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HEALTH FIles

Why pets matter: An anchor at home

Whether you’re a dog person, cat person, no-pet person, have a whole barnyard or only grudgingly take care of your child’s hamster and beta fish, you know that here in the United States, humans aren’t the only species inhabiting the home. It can be fun to visit with the horses living in the backyard, and it’s always nice to cuddle with your furry companion on the couch, but do other species help make our homes not only happier, but healthier?

Sy Montgomery, local author and animal-lover/expert from Hancock, says absolutely yes. Montgomery, who not only studies animals but lives with them in her home, pointed to the numerous studies showing how humans benefit from their pets. For instance, a 2002 study by the American Medical Association suggests that children who are exposed to animals in the home during the first year of their lives may be less likely to develop a pet allergy. In a 2006 Scientific American article, author Leslie A. Lyons explains that having cats around can be helpful when nursing a broken bone or combatting osteoporosis: Cats generally purr at a frequency between 25 and 150 hertz — sound frequencies that researchers have found help knit bones and improve bone density. Montgomery also mentioned the findings of a 2009 study funded by the National Institutes of Health, where researchers saw a correlation between pet ownership and recovery from a heart attack. Out of a group of 421 subjects, those who owned dogs were significantly more likely to be alive the next year in comparison to those who did not have a pet. And in another study, results show animals help reduce the blood pressure, heart rates and stress of their owners.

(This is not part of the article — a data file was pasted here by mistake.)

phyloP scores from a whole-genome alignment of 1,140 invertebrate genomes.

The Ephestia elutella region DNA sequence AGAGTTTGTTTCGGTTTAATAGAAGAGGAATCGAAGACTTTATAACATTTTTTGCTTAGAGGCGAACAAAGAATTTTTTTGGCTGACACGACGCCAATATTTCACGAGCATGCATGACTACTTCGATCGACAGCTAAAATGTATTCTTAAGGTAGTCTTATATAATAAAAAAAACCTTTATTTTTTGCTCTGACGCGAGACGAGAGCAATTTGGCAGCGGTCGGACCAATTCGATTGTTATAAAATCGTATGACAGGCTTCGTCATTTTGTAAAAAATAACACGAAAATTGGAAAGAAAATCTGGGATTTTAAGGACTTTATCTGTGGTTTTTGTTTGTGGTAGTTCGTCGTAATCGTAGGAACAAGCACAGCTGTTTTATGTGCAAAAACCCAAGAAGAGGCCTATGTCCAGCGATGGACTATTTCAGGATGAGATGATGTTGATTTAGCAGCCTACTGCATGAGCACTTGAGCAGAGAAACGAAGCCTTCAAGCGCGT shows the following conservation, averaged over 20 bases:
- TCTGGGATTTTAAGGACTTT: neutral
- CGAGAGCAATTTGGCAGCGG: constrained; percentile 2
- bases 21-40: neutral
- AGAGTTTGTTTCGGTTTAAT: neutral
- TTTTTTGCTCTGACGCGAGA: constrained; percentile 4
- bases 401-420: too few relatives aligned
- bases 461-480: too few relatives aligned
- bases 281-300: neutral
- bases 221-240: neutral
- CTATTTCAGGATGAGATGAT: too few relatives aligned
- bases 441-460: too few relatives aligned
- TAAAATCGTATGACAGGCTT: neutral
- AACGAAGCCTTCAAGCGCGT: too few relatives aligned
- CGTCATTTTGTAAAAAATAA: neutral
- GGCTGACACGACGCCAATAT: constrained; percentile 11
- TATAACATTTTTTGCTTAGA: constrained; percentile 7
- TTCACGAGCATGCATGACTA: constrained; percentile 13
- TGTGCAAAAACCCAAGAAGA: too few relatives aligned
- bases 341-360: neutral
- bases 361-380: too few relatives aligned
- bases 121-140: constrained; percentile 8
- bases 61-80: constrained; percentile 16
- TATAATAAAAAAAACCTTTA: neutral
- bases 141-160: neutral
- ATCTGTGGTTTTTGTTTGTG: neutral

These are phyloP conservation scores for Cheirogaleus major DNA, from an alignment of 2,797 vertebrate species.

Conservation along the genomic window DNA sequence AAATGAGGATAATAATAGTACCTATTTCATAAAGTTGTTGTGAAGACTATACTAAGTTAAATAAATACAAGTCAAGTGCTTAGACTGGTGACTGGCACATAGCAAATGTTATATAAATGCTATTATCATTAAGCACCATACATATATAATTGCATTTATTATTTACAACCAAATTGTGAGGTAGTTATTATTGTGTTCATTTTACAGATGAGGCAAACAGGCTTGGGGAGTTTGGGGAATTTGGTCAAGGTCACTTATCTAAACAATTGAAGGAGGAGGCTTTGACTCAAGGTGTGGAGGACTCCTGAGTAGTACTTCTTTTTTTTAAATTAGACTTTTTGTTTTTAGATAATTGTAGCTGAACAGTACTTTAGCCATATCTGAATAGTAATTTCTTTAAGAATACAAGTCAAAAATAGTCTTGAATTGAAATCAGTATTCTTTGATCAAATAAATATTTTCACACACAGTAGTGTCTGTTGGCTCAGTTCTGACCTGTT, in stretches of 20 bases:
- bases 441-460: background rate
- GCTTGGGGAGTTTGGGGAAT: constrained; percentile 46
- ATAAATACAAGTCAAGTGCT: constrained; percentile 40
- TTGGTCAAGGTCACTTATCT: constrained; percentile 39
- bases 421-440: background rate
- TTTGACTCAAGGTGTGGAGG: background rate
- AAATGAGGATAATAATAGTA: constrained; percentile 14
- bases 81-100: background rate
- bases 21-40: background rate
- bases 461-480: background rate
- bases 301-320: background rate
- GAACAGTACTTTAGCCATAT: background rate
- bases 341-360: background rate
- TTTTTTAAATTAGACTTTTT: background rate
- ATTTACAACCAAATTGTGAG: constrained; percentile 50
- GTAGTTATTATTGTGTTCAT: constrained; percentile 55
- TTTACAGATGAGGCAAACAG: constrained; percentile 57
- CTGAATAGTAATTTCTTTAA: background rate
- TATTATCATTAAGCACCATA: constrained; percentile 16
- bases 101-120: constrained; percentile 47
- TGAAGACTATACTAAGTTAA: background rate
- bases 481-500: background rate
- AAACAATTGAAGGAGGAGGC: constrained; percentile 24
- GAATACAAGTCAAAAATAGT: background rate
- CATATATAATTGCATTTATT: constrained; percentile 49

In acknowledging the physical health benefits of animals, Montgomery relates a period of time when two of her beloved pets, Christopher Hogwood, a 750 pound pig she had for 14 years, and Tess, a Border Collie she and her husband had adopted, passed away close to each other. “I was so sad and distressed that my hair was falling out, I was forgetting things.... I was really was going downhill and people were worried about me,” she says. During the first Christmas season without Christopher and Tess, some friends of Montgomery’s asked if she and her husband could dog-sit. They accepted, and Montgomery suddenly experienced a change. “Even though this dog looked and acted completely different from Tess, just having a dog around made me feel so much better,” she says. “She was an unexpected gift.”

Animals have been important for Montgomery throughout her life. The author found companionship in her pets growing up, since she was an only child. Montgomery treated her family’s Scottish terrier as a friend and sister, and she also had lizards, fish and sea horses that she took care of and played with. “I had turtles, too, that I used to bring into the bath with me,” she adds. “Don’t worry, though, I didn’t use soap with them!”

Years later, Montgomery continues her relationship with other species. She currently has a Border Collie, Sally, and eight chickens she gathers eggs from in her backyard. Montgomery interacts with her animals, not just as pets or livestock, but as fellow family members. During the interview, Montgomery pauses once or twice to speak with Sally, addressing her needs. To Montgomery, animals matter just as much as people do.

Perhaps for this reason, animals are a vital part of Montgomery’s household. “They make home even more important to me,” Montgomery says. In referencing the trips she takes all over the world for her books, she points out, “Home is my anchor, and a big part of that home is the animals.”

In speaking about the sense of place animals can add to human lives, Montgomery went beyond her own house to the world outside. “Animals anchor us all to the earth,” she says. “We live in a wider world filled with more than just humans, and animals add a depth of life that humans don’t have. Animals have more senses that we cannot know, but being near them, we can touch that experience.”

And that experience, it appears, can benefit us all.

To learn more about the way Montgomery interacts with animals and how she sees them as part of her family and home, take a look at her New York Times Best Seller, “The Good, Good Pig,” or visit her website: www.symontgomery.com.

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